Rising numbers of individual voluntary arrangements (IVAs) present a challenge to creditors that they can tackle with technology, according to Robert Beat and Steve Walsh of Baker Tilly Creditor Services.
“The sheer volume of IVA cases and the debt behind those presents a massive task,” said Beat.
In England and Wales there were 26,594 IVA cases in the first half of 2017 – an increase of 24% on the previous year.
“It’s still very labour intensive and manual for creditors. Just considering the proposals alone – which are issued in hard copy format – creates a lot of work and the potential for human error.”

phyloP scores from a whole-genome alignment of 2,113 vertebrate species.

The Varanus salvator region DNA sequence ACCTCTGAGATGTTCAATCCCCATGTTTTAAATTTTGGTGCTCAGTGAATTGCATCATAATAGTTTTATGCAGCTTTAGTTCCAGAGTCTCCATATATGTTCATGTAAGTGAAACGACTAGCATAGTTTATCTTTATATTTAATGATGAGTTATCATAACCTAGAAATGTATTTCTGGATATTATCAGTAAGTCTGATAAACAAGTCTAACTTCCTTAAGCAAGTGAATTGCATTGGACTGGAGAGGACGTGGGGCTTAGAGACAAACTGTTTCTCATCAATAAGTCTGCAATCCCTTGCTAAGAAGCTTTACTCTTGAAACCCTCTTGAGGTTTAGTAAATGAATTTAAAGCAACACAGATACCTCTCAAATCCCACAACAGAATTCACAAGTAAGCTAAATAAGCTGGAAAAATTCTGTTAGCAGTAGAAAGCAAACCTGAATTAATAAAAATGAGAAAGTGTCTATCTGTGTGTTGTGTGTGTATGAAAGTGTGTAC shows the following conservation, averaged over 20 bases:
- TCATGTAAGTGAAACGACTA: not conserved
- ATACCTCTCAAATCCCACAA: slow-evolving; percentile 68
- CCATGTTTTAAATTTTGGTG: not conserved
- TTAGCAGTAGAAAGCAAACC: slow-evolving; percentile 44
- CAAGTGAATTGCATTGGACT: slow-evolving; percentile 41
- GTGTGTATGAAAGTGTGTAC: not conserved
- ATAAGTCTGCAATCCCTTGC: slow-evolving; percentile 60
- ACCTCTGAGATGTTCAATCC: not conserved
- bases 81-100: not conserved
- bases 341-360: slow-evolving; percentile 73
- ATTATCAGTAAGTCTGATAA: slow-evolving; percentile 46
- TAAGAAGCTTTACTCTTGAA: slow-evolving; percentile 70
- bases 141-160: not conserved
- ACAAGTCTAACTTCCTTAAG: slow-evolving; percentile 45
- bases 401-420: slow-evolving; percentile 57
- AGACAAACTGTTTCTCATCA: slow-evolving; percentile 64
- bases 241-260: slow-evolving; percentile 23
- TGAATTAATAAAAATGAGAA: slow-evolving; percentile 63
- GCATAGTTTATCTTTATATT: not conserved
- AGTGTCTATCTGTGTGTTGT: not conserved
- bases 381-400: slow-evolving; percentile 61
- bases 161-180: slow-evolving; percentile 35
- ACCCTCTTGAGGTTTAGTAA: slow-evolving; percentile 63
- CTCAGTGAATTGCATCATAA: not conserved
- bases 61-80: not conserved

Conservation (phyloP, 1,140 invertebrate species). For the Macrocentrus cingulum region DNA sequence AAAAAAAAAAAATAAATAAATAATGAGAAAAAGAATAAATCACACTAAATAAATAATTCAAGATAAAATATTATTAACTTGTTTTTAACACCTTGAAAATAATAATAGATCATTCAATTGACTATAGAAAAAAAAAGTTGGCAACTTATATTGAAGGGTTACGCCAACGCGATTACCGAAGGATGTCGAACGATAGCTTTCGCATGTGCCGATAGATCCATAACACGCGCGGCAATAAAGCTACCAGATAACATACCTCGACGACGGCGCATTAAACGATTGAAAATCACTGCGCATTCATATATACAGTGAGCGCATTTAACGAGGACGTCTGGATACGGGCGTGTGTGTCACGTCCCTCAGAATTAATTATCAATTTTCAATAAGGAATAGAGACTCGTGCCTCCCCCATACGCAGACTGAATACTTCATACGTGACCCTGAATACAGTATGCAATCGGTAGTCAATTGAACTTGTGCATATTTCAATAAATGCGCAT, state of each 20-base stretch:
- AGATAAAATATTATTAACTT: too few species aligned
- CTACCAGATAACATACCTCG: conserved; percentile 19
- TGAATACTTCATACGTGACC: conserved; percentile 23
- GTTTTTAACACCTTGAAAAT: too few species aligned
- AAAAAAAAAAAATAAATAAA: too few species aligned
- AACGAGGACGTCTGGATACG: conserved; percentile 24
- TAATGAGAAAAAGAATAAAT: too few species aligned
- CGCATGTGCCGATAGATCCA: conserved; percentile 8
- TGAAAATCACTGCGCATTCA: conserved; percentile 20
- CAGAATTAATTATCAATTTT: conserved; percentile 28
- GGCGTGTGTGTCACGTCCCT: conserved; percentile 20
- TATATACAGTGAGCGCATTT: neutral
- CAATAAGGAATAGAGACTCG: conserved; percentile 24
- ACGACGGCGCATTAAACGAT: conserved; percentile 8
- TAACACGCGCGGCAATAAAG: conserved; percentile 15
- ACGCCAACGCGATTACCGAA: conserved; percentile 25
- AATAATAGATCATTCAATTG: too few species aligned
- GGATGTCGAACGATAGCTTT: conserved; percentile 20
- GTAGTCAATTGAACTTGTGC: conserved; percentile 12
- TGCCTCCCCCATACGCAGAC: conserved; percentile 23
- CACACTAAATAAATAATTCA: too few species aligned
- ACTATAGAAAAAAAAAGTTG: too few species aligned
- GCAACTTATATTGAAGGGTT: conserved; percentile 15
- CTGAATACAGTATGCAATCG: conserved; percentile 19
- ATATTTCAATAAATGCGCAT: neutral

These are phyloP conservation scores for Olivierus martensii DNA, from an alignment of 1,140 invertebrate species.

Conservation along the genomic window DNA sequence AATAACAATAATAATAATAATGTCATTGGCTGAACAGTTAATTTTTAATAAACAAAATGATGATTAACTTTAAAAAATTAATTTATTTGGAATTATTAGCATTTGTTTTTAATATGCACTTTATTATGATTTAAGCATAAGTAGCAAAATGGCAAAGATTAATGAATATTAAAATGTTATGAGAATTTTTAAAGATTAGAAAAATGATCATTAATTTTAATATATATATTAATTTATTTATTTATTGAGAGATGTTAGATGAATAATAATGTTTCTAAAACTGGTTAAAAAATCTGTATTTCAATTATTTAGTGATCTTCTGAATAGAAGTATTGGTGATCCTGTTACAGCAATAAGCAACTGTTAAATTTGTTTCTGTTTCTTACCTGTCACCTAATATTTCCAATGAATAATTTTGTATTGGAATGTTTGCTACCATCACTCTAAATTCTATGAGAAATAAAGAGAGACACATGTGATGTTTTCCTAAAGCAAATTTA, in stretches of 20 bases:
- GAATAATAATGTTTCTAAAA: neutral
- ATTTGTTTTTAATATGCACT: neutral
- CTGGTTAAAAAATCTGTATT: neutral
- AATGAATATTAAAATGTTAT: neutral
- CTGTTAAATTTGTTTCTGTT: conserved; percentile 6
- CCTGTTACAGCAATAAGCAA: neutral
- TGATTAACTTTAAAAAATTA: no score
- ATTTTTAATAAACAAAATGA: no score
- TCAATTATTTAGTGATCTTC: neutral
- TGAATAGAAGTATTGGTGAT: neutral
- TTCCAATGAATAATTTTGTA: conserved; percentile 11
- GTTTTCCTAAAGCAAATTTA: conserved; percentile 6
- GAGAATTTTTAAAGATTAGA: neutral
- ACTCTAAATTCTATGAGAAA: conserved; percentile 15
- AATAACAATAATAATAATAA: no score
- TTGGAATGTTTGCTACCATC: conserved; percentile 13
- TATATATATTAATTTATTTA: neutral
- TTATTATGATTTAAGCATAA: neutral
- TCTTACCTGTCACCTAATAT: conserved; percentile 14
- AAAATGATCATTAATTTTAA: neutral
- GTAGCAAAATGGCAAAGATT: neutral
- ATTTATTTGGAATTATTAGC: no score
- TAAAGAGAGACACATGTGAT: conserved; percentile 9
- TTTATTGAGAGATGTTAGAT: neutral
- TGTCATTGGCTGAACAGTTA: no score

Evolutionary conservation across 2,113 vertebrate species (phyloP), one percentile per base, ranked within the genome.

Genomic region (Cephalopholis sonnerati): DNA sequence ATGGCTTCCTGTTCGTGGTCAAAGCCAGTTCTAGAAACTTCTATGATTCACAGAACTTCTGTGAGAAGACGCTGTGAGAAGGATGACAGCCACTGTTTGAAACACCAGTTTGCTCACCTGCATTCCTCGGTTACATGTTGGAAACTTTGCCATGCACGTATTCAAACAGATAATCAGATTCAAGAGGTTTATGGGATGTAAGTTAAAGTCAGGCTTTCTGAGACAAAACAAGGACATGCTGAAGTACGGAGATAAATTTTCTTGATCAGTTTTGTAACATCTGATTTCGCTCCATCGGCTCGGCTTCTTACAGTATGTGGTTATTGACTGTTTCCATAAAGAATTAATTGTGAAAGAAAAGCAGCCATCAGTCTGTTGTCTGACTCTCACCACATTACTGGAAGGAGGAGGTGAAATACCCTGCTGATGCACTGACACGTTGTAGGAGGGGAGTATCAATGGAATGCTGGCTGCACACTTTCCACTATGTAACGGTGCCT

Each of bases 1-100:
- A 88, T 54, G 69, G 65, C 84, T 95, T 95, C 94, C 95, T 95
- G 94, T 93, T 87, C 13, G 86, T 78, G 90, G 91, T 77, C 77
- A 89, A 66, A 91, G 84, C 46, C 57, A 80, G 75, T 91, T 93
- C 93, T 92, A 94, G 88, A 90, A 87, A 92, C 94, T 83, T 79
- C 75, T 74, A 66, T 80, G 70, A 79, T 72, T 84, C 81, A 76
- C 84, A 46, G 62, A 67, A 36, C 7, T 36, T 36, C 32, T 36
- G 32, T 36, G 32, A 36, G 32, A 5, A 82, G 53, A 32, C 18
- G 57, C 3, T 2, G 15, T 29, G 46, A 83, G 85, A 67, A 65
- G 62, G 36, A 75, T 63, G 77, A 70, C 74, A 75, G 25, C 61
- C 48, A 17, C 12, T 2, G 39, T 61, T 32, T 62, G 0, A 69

Walsh added that timing is crucial in IVA cases, with creditors often receiving notice too late to participate.
Beat and Walsh demonstrated IVA Connect, technology built to handle IVA cases, tracking them and validating information in a paperless system as well as allowing creditors to vote on proposals online.
“It’s critical to get the information right from the outset, including using data from the credit reference agencies to give full and immediate validation,” said Beat. “Technology can be used to increase efficiency.”
The system can be used to track missed contributions and fast track defaults, identify matters that do not meet the IVA protocol, allow for continuous process improvement and spread a culture of early IVA payments.